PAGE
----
Tuesday, November 15, 2016

My failed job interview at Kent State: What I would say differently

   This is a story about failure and sabotage.
   I’ve lost plenty of sleep over it, and played back my poor performance in my head a million times. How could I have done it differently?
   Well, this is my first step in trying to redeem a little of myself, by helping others. Though it’s too late for me because I didn’t get the job, it’s not too late for others, who will be in my shoes at some point in their careers.
   Earlier this year I applied to teach at my Alma Mater, Kent State. The position was in the journalism department, and it was for a nine-month tenure track position, meaning full-time employment with summers off. I was selected for the first initial Skype interview.
   Though my attention to details is fading, and for the sake of brevity, I will highlight two major mistakes that could have cost me the job.
 Because I started teaching podcasting at Kent and Owens CC, I 
was compelled to do this podcast series for a Toledo Blade story. 
"In learning you will teach, and in teaching you will learn." Phil Collins
Mistake No. 1: My paraphrased answer to their first question.
The search committee: “So, why should we hire you?”
Me: “Because I worked very, very hard to get here.”
   What? Did I really say that? Who doesn’t work very, very hard to get where they are?
   What I should have said was this:
“Because I’m a very experienced journalist, photojournalist and newspaper editor. I’m also social media savvy. I believe every student journalist should graduate with multiple skills (writing, shooting stills and video, podcasting) because that’s what the job dictates these days.
“I’m also experienced in the classroom, teaching the skills I have mastered over the years.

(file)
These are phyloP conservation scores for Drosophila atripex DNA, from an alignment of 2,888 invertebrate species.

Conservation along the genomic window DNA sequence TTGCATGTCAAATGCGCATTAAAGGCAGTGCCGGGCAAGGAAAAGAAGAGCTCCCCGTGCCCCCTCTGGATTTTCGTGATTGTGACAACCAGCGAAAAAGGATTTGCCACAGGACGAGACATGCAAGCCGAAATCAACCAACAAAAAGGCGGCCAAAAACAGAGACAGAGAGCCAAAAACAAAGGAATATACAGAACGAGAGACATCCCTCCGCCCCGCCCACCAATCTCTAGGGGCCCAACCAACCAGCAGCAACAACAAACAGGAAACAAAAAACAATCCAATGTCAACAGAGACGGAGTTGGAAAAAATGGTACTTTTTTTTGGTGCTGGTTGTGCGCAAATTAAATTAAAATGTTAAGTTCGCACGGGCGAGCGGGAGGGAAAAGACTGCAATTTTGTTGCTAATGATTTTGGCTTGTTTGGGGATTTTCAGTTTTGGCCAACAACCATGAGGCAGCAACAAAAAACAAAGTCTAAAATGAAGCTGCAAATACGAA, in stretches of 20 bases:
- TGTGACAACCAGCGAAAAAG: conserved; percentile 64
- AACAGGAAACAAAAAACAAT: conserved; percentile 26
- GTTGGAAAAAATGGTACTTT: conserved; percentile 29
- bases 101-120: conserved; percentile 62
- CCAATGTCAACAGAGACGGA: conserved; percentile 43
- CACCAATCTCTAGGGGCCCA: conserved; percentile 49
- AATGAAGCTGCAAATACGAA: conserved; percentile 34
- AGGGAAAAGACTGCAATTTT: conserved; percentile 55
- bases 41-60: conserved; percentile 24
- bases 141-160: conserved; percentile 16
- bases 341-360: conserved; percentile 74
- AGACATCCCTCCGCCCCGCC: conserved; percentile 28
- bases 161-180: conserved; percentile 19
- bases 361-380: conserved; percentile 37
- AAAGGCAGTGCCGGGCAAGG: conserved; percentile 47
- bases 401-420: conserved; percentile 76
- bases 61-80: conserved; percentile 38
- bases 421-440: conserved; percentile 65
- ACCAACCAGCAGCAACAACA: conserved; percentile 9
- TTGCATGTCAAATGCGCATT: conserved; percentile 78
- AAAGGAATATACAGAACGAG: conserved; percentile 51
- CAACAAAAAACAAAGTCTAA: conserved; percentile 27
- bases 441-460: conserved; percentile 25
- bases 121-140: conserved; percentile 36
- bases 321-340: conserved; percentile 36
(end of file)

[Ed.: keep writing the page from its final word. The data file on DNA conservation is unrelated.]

“I love teaching so much that I went back to school and received a Master’s degree in Journalism Education in 2012. In fact, I currently teach the Teaching Multimedia grad course within that program, which is at your fine institution.
   I also have written two articles in 2016 on journalism education and photojournalism interns for NPPA's News Photographer Magazine. Plus, I'm the faculty advisor for the Owens Outlook student online newspaper.
   “I think you should hire me because I understand that this field is always evolving, so I continue to learn, and I thoroughly enjoy evolving with it, and taking students on that journey with me.”
o   Mistake No. 2: My answer to this question: “What is your biggest weakness?”
   “Um, I guess research.”
Sigh. Did I really just admit that? Yes, I did. I was even warned that they were looking for a researcher. This is when I truly sabotaged myself. What I should have said was this:
   “My biggest weakness is my greatest strength.
   "As you know, I am a working full-time photojournalist at the Toledo Blade. The strength of that job, which I've had for the past 21 years, is that it keeps my shooting and communication skills sharp. I’m shooting everyday, and using social media to promote our stories. I’m also very aware of our First Amendment rights, and am very ethically and legally fit. Students should be aware of our photographer rights, as well.
   “However, the weakness of having that job is that it takes up at least 40 hours a week of my time. Consider that each fall semester I also teach a class at two universities, and in the spring I teach a class at three universities! Can you imagine how much energy I can put into my job at Kent State if I directed all my resources into one, single school and job? I would be thrilled to devote that extra 40 hours to do research on innovation, which I would love to do if I only had the time.”  
   So, there it is. Truth is I am not quick on my feet in front of a search committee. 
   Maybe next time, since I’ve actually written this out, I can do a better job in letting them know that I would be a great asset to their school. Sure, I’ve failed in two formal job interviews at Bowling Green University and Kent State, but I can’t give up because I still believe I have a lot to give.
   Of course, I could be totally wrong about why it didn't work out. But regardless, my advice is this: 
  • Write an essay on both your strengths and weaknesses. Read it over and over again before the interview so it’s fresh in your head. 
  • Know exactly what you want to say about why you would be great at the job. 
  • Don't be afraid to brag about your accomplishments. I should have told them to look at my website and my class blog, because the proof is in the demonstrated work.

   Maybe I didn’t have the courage to talk up my accomplishments enough, and that could have been my biggest mistake.

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